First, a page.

For Immediate Release
GUATEMALA CITY, GUATEMALA - Seeking to combat the food security crisis in Guatemala's Dry Corridor, which is located in the country's eastern region, the United States Agency for International Development (USAID) announced plans to provide $15 million in emergency assistance Nov. 19.
USAID's Guatemala Mission Director Wayne R. Nilsestuen and the U.S. Ambassador to Guatemala Stephen G. McFarland announced the U.S. government's intent while meeting with Guatemalan government officials and municipal mayors in the department of Chiquimula.
The emergency assistance will be used in five of the seven regions that the Guatemalan government identified as requiring urgent attention: Chiquimula, El Progreso, Jalapa, Jutiapa, and Zacapa. Assistance will also reach high risk communities in the highland areas of Huehuetenango and Chimaltenango where increased cases of acute malnutrition have been reported.
Expressing his concern over the devastating effects of chronic malnutrition on Guatemala's children, Nilsestuen said "the current food security crisis is an urgent call for concerted and coordinated action to provide immediate relief to people in need and to lay the groundwork for a rural development program that will eliminate malnutrition in a country that has the resources to feed all its citizens."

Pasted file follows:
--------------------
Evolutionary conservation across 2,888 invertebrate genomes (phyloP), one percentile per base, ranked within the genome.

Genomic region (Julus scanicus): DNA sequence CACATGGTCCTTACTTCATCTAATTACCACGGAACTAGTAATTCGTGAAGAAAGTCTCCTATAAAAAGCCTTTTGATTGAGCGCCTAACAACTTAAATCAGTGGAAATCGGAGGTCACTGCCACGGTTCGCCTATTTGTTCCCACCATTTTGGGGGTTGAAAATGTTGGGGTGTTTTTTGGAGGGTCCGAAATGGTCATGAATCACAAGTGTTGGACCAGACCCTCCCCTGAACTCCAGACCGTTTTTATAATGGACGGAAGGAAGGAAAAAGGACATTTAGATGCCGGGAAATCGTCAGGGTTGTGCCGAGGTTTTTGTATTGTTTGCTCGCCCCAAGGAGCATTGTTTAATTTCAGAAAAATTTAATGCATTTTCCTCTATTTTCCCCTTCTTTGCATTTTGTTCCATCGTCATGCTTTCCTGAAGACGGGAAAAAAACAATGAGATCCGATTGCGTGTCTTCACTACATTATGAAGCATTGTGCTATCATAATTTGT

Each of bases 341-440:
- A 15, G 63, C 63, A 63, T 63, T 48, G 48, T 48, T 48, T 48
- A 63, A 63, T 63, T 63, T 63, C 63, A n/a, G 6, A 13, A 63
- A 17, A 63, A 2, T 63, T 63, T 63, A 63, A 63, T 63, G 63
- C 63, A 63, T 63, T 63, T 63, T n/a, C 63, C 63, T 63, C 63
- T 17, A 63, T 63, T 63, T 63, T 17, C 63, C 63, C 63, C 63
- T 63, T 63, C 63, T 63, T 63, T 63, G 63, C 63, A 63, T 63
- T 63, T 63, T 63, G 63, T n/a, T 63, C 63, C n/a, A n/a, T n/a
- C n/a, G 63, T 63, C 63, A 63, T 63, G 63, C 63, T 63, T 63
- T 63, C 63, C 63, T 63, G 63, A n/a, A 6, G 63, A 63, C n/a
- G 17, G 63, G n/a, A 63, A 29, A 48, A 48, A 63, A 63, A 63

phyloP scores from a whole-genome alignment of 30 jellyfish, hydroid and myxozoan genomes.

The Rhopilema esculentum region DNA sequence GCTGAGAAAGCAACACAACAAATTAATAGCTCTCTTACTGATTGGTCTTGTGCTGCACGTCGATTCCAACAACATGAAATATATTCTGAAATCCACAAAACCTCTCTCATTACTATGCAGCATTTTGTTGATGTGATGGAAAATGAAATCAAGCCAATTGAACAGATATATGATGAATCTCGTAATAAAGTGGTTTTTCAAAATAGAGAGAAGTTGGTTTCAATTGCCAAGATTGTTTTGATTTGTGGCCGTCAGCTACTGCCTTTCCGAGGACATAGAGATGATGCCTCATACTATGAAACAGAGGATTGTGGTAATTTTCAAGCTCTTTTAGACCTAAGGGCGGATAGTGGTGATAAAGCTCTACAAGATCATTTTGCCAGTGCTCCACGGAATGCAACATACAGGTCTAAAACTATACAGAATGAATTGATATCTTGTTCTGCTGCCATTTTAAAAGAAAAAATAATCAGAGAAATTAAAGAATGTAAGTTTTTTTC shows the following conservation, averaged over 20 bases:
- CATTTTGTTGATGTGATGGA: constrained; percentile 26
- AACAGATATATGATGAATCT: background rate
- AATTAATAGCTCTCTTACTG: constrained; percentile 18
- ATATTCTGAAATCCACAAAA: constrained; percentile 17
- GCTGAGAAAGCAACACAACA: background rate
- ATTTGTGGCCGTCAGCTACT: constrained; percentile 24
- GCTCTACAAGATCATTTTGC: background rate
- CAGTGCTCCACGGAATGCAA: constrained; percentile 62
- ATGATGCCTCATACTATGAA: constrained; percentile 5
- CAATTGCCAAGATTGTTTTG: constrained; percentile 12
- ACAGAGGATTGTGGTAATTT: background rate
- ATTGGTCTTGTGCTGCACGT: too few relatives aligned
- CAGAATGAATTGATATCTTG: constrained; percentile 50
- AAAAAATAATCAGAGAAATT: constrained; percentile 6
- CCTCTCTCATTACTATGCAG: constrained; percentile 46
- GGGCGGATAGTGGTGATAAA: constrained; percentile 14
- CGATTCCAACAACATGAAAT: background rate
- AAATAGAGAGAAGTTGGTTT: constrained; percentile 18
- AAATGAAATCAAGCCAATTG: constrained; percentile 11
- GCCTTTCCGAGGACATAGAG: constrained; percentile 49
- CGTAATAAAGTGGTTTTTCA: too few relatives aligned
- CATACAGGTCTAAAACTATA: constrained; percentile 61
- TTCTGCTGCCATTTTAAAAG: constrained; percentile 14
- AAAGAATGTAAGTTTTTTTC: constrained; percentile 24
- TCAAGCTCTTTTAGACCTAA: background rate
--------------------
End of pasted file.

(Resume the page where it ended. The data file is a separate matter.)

The main target recipients are children under five years old and women who are breastfeeding and/or pregnant. Approximately 7,600 metric tons of food will be distributed to a total of 41,050 families in 365 communities. USAID/Guatemala's four existing food security implementing partners: Catholic Relief Services (CRS), Mercy Corps, Save the Children/USA and SHARE Guatemala will coordinate the U.S. government's activities with the Guatemalan national disaster reduction entity and the United Nations as well as with other organizations working to ameliorate the food security crisis.
"Malnutrition is chronic in Guatemala. It is well past time for all elements of society and government to use the many resources the country has to eliminate malnutrition altogether. Particular attention must be paid to pregnant and lactating women and small children because they are the ones who need it most to build healthy, intelligent and productive citizens that will allow Guatemala to fulfill its enormous potential said McFarland."
The U.S. government, through USAID, has provided Guatemala with food security assistance as well as integrated programs to reduce poverty and improve basic health for families, particularly mothers and children.
For more information about USAID, visit www.usaid.gov.
Last updated: February 28, 2012